Josh Donaldson, 3B, Athletics: Donaldson's production swooned in July, but his skill set has remained essentially the same. He didn't suddenly become a human windmill or an impatient slap hitter; Donaldson merely got fewer hits on balls in play, resulting in fewer doubles and singles. With a .316 batting average through the end of June, Donaldson probably overperformed in the first half (particularly with his 22 doubles in 81 games), but his minor league numbers suggest that he can hit for power with a decent average. Given that Donaldson hadn't established himself as a productive major leaguer prior to this season, you might find an owner who is nervous about his .233/.340/.356 slash line for July and willing to deal him at a discount.

Patrick Corbin, SP, Diamondbacks: Many of Corbin's owners won't be willing to sell low on him, given his 12-2 record and 2.24 ERA, but others might look at his advanced stats and think it's time to unload the first-time All-Star. Corbin has been helped out by favorable BABIP (.251) and strand (80 percent) rates, and his K/9 ratio is a pedestrian 7.7. However, Corbin has been throwing harder this season, and since mid-May, that has translated into sizable upticks in his swinging strike and strikeout rates. That has been especially true over his last eight starts, in which he has struck out 56 batters in 57 2/3 innings. Meanwhile, he continues to be a good control pitcher who can help with WHIP. If you can land Corbin, you have a good chance of getting much more than just a so-so strikeout pitcher who has lucked into good ratios and a high win total.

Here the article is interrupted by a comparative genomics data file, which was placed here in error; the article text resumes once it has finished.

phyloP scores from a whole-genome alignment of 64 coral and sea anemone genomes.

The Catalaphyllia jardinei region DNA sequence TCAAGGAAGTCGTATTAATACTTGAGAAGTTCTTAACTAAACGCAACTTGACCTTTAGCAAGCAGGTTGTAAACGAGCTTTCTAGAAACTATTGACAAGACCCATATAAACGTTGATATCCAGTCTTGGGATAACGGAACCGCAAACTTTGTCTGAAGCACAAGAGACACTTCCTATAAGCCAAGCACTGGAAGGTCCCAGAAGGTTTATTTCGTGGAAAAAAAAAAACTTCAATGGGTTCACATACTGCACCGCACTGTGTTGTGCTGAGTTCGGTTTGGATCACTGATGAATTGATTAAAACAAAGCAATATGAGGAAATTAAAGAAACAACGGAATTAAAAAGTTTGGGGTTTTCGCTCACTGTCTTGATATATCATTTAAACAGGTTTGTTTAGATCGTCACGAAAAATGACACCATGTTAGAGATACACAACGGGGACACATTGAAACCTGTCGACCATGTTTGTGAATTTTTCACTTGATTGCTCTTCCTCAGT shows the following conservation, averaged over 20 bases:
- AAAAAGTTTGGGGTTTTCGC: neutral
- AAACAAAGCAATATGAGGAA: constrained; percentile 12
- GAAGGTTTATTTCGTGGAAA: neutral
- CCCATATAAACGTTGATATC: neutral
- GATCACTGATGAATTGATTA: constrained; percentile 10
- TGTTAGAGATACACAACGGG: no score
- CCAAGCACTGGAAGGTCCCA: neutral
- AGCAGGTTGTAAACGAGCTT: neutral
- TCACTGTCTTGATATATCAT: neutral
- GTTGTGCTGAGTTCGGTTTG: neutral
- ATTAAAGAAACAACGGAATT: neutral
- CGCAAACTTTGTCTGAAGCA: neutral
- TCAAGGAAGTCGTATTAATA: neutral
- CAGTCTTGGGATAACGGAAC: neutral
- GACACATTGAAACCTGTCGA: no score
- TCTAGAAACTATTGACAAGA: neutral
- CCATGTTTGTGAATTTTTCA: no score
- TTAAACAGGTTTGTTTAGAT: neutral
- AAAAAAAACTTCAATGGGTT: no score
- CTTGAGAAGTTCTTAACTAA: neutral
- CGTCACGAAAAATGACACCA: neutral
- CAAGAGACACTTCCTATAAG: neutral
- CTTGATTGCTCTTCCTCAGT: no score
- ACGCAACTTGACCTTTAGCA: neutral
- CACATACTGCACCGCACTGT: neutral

Homer Bailey, SP, Reds: While looking at this season's advanced metrics might be misleading in evaluating Corbin, they could be a big help in assessing Bailey's true value. He has made impressive leaps in his K/9 (from 7.3 in '12 to 9.0 in '13), swinging strike (from 10 to 13 percent) and ground ball (from 46 to 51 percent) rates, and he hasn't sacrificed his low BB/9 rate. The biggest blemish on Bailey's record this season is a 24 percent line drive rate, but that's an unstable stat that could easily correct itself over the coming weeks. If that happens, Bailey should see reductions in his 3.55 ERA and an already-low 1.14 WHIP. He should also receive more than the 3.4 runs of support per nine innings he's been getting, which will further help to improve his 6-10 record. Though Bailey is starting in only 64 percent of our leagues, he is worthy of starting on a weekly basis in practically any format. It appears he has many owners who are underappreciating him and could be willing to make a deal.